The news of high blood pressure

The number of people with high blood pressure has almost doubled in 40 years to over 1.1 billion worldwide, scientists said on Wednesday, with the burden of the condition shifting from the rich to the poor.

In the largest study of its kind analyzing blood pressure in every nation between 1975 and 2015, the scientists said that it has dropped sharply in wealthy countries – possibly due to healthier diets and lifestyles – but risen in poorer ones.

The increases are especially significant in Africa and South Asia, the researchers said, and could be partly due to poor nutrition in childhood.

High blood pressure, also known as hypertension, puts extra strain on the blood vessels and major organs such as the heart, brain and kidneys. It is the world’s top cause of cardiovascular disease, which leads to strokes and heart attacks, and is estimated to cause 7.5 million deaths a year worldwide.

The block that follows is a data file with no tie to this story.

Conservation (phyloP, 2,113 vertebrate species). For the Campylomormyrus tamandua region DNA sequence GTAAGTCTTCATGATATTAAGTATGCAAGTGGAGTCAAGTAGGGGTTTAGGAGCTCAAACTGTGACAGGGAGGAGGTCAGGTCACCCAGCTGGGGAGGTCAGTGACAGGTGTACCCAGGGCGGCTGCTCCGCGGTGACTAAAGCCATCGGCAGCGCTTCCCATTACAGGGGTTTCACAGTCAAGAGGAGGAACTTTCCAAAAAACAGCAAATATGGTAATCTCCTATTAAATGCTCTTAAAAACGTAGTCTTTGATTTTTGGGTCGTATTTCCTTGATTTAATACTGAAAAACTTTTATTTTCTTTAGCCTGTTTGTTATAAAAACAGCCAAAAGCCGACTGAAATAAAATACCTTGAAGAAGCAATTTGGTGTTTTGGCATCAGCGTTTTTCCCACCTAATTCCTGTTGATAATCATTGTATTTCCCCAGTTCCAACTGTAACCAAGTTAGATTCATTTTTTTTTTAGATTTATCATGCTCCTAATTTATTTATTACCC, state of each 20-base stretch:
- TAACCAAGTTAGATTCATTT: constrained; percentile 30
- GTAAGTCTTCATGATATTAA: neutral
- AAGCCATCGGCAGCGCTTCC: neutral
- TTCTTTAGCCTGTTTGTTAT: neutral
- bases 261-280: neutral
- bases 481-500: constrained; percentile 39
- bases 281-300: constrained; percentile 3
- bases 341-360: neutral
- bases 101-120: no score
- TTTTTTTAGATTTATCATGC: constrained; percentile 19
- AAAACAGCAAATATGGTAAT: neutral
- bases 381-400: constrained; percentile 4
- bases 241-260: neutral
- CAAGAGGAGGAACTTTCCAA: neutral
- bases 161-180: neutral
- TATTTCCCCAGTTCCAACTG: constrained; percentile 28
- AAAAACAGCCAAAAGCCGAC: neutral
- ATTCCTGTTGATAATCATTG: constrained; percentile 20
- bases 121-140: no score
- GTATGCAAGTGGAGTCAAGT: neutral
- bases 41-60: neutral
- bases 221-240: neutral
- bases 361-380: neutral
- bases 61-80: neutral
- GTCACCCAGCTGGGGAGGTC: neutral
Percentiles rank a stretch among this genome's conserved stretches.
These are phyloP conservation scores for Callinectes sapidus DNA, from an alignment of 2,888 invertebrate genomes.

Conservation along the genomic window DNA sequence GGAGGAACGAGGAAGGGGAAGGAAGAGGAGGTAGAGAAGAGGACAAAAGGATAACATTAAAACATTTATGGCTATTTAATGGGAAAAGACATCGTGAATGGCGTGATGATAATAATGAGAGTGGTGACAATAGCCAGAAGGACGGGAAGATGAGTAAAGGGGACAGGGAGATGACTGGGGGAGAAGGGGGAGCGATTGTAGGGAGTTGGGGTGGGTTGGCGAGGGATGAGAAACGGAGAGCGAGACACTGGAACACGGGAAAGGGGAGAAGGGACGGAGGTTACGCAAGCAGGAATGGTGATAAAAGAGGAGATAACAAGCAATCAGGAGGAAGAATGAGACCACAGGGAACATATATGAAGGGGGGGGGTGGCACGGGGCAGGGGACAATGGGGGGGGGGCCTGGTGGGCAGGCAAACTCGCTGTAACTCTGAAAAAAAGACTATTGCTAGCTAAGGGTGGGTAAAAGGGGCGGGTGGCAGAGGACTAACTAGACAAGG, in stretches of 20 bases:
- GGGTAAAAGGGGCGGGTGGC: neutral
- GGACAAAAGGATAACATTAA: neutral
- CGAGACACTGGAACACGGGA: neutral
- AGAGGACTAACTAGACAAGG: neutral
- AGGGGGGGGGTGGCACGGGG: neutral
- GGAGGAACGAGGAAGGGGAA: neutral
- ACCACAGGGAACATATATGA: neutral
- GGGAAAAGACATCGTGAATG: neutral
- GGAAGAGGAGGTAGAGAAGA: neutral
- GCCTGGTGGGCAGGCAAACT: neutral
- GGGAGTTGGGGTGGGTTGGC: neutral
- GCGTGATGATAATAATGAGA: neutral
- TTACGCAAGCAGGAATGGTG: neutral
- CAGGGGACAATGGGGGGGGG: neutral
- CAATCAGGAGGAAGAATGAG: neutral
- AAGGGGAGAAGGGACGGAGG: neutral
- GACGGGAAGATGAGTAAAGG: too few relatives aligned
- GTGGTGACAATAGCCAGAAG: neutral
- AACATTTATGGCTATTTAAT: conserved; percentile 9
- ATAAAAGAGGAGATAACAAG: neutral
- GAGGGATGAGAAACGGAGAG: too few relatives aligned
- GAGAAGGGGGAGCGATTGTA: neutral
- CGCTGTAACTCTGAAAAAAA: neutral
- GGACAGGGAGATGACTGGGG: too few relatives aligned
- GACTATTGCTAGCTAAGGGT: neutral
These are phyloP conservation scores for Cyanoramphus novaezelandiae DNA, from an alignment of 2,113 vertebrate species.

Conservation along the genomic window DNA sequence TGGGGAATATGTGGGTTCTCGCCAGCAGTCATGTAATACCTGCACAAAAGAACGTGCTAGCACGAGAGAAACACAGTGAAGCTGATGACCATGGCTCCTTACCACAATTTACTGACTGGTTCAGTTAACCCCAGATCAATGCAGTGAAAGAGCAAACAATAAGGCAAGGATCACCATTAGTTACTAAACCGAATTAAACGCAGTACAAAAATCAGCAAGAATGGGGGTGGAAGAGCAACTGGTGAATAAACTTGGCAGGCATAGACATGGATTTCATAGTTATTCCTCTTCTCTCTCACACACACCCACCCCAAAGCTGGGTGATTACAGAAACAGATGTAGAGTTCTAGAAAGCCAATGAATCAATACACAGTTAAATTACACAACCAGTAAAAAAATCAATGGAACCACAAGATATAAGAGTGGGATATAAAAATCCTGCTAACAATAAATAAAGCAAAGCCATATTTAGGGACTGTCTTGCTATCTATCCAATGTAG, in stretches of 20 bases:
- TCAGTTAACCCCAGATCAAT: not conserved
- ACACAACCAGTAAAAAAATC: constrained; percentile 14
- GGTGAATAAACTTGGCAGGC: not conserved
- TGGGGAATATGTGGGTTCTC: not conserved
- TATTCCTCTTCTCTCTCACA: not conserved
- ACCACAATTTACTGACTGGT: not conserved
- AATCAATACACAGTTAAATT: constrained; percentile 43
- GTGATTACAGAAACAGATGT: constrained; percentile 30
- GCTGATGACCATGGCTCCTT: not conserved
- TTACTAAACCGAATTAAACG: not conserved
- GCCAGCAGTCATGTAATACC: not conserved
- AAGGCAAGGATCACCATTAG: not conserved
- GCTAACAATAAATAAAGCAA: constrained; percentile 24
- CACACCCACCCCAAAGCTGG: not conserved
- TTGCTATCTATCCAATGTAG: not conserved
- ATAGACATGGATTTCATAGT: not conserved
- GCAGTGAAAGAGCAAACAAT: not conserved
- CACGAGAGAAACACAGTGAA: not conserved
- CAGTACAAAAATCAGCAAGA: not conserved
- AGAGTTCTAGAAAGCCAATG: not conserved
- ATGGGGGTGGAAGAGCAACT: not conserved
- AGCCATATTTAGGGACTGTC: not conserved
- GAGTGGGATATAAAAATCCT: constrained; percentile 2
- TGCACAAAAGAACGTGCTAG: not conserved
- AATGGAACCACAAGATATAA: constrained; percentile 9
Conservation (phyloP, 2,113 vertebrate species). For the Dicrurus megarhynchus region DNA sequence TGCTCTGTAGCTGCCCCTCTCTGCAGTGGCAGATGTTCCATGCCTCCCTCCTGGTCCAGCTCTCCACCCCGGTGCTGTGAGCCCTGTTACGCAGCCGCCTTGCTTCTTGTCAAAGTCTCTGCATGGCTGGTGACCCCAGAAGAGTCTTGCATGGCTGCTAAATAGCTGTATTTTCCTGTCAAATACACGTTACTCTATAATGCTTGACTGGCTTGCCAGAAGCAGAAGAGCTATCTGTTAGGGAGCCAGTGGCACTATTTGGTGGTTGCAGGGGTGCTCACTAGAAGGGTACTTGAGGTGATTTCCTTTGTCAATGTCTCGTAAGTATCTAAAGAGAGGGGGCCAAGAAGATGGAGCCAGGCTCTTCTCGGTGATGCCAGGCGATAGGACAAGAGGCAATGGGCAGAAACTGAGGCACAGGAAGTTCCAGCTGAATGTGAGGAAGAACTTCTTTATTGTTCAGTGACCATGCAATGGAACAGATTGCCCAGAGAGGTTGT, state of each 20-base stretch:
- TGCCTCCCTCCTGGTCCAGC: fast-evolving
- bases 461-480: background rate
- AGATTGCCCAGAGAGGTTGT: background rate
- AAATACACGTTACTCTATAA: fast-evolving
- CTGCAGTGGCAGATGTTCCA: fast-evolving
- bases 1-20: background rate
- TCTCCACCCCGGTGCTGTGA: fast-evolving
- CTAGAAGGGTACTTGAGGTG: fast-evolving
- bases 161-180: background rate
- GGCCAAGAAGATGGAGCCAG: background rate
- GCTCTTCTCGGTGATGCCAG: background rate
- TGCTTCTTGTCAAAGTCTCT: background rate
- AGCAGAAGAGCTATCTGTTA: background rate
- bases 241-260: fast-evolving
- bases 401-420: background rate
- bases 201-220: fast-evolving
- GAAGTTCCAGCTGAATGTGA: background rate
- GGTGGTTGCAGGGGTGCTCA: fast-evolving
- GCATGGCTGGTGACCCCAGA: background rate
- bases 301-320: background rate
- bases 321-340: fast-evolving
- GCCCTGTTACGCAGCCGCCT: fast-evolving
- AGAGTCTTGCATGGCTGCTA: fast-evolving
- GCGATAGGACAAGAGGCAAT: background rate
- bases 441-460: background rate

Led by World Health Organization researchers working with hundreds of scientists internationally, this study covered blood pressure measurements from nearly 20 million people and was published in The Lancet medical journal.

In Europe, Britain had the lowest proportion of people with high blood pressure in 2015. South Korea, the United States and Canada had the lowest hypertension rates in the world.

More than half the world’s adults with high blood pressure in 2015 lived in Asia, the study estimated. Some 226 million people in China have high blood pressure, it said, as do 200 million in India.